CAPE CANAVERAL, Fla. With erratic fuel gauges still a possible threat, NASA aimed for a Sunday launch of space shuttle Atlantis after senior managers signed off on a plan to tighten flight rules and shoot for a slim one-minute window.
Managers believe the extra precautions will keep Atlantis and its seven-man crew as safe as possible if, indeed, the shuttle lifts off with a European lab intended for the international space station.
On Saturday, two engineering departments at NASA recommended delaying the launch and doing additional testing to figure out why so many fuel gauges acted up during Thursday's launch attempt. But in the end, they did not oppose trying for a liftoff, said LeRoy Cain, chairman of the mission management team.
"We'll fill up the tank and we'll see what we get," Cain said. "If we meet our criteria, we'll go fly and if we don't, we'll scrub and we'll get a good tanking test and we'll go forward from there."
Under the new rules, NASA will proceed with the countdown only if all four of the gauges in Atlantis' big hydrogen tank are working properly. Two of them failed when the shuttle's tank was filled for liftoff on Thursday and a third one subsequently acted up.
NASA passed up launch tries on Friday and Saturday because of the perplexing problem, which has plagued the shuttle program off and on for more than two years. After meeting again Saturday, shuttle managers decided to press ahead with a Sunday afternoon liftoff, but only if all the fuel gauges behave.
The fuel gauges officially known as engine cutoff sensors are part of a critical backup system for preventing the shuttle's main engines from running too long during the climb to orbit. If the engines kept running and the fuel tank was empty because of a leak or other unexpected trouble, they could ignite or explode.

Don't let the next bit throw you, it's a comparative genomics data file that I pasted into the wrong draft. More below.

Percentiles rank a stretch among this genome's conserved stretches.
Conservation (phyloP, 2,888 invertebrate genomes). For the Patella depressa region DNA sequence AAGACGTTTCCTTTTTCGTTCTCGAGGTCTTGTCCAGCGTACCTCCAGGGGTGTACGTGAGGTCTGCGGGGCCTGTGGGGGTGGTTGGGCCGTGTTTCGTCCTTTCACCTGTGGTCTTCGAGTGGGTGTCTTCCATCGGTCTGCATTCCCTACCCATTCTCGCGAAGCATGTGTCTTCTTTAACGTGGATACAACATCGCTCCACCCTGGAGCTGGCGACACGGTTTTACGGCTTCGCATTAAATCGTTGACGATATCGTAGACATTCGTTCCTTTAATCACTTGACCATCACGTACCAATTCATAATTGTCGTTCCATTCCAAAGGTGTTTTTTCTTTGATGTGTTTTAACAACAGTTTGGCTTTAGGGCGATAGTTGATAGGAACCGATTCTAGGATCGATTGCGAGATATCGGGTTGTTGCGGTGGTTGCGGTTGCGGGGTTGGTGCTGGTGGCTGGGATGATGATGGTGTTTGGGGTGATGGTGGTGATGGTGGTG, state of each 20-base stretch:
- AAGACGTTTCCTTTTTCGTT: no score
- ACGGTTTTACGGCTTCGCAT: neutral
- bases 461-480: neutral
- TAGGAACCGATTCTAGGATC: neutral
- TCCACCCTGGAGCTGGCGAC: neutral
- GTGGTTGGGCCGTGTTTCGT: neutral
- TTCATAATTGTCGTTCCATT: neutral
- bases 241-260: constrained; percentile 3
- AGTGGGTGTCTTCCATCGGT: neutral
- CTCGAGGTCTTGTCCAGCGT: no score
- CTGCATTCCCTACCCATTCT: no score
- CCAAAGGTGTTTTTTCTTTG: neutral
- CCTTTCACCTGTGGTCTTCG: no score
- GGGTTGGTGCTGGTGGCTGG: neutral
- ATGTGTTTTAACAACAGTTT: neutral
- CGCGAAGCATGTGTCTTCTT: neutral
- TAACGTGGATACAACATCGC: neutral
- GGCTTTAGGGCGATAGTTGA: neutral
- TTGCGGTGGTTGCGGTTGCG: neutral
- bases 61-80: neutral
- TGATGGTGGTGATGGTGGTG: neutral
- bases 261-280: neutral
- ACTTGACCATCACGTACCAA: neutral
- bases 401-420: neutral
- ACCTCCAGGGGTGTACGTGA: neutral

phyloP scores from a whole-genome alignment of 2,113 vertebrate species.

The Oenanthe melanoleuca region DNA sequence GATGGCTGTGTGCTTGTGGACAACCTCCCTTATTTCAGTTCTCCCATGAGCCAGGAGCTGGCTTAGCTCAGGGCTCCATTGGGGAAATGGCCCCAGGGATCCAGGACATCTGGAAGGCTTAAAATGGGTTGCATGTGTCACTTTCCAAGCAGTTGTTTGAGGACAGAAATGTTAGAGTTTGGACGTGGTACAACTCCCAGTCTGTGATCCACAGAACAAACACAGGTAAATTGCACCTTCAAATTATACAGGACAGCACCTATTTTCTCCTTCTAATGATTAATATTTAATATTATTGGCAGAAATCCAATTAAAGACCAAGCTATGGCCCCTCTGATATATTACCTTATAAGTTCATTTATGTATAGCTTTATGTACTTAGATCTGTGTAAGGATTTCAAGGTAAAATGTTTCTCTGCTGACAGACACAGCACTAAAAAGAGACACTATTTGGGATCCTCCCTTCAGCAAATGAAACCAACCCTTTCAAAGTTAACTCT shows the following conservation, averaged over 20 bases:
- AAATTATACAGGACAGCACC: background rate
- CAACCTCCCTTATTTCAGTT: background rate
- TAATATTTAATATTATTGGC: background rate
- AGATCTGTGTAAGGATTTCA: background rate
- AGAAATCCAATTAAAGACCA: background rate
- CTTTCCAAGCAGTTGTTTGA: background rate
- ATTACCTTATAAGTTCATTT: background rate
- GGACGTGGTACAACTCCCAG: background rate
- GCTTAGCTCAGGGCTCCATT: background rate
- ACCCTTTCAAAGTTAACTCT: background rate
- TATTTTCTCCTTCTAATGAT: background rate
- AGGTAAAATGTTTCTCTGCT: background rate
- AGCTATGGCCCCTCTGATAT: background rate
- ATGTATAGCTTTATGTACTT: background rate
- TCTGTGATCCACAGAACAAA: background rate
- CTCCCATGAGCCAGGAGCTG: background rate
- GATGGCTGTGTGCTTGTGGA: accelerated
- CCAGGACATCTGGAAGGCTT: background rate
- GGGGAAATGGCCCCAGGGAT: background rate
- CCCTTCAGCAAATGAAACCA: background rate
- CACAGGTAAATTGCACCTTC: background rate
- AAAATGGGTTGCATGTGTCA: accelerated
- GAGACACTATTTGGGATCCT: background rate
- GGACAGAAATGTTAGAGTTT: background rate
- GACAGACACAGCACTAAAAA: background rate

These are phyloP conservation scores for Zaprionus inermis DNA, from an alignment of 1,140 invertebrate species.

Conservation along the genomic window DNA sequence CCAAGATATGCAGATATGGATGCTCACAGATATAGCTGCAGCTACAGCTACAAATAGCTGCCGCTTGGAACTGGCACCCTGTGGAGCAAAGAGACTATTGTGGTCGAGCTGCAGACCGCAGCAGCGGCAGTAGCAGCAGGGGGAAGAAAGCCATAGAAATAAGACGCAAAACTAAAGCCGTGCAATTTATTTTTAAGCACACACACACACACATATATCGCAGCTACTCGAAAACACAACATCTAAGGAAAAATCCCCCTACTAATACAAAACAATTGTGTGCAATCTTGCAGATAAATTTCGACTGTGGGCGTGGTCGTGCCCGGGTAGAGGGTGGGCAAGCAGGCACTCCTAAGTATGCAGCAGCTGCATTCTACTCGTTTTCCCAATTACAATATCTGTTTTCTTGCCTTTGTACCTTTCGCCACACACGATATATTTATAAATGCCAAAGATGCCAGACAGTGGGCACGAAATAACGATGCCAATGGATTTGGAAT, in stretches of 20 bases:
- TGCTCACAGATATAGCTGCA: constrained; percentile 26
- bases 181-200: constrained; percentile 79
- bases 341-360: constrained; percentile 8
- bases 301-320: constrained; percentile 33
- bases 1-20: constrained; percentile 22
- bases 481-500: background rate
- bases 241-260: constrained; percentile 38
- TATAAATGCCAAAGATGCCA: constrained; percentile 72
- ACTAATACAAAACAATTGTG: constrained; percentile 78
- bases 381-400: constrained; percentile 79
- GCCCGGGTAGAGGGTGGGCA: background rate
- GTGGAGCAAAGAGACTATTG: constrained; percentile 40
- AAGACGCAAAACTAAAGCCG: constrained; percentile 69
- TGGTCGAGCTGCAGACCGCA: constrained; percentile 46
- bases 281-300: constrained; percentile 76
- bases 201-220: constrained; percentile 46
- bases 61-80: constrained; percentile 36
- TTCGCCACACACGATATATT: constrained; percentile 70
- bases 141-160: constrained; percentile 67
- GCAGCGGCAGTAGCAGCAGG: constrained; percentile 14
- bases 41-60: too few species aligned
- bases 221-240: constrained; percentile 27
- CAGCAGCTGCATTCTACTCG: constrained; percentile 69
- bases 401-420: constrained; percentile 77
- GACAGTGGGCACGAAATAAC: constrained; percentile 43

Last year, after struggling in vain with the problem, NASA loosened its launch rules to require only three of the four fuel gauges to be working before liftoff. Managers went back to the four-of-four rule Saturday for this mission only after concluding that Atlantis' system was suspect and that it would be too risky to attempt a launch without every single gauge functioning.
NASA also decided to shorten the five-minute launch window to a single minute to put Atlantis on a more direct path to the space station and keep more fuel in the tank, just in case of sensor trouble. And new instrumentation for monitoring the condition of the fuel gauges will be used during flight, enabling flight controllers and the astronauts to intercede in case of multiple failures.
The plan was put forth by the astronauts themselves.
Cain said the rules put an added burden on commander Stephen Frick and his crew, as well as Mission Control. He said Frick was "very deeply involved" in all of the decisions.
Packed aboard Atlantis is the European Space Agency's $2 billion science laboratory, Columbus. It will be the second lab added to the space station; Japan's Kibo lab, or Hope, will follow on successive shuttle flights next year.
Columbus has been waiting to fly for years. It was stalled first by NASA space station design problems, then by Russian space station holdups, then by the Columbia tragedy in 2003, which grounded all shuttle flights for 2 1/2 years.
NASA is up against a tight deadline for launching Atlantis in December. If the shuttle isn't flying by Thursday or possibly Friday, the mission will have to wait until January because of unfavorable sun angles and computer concerns.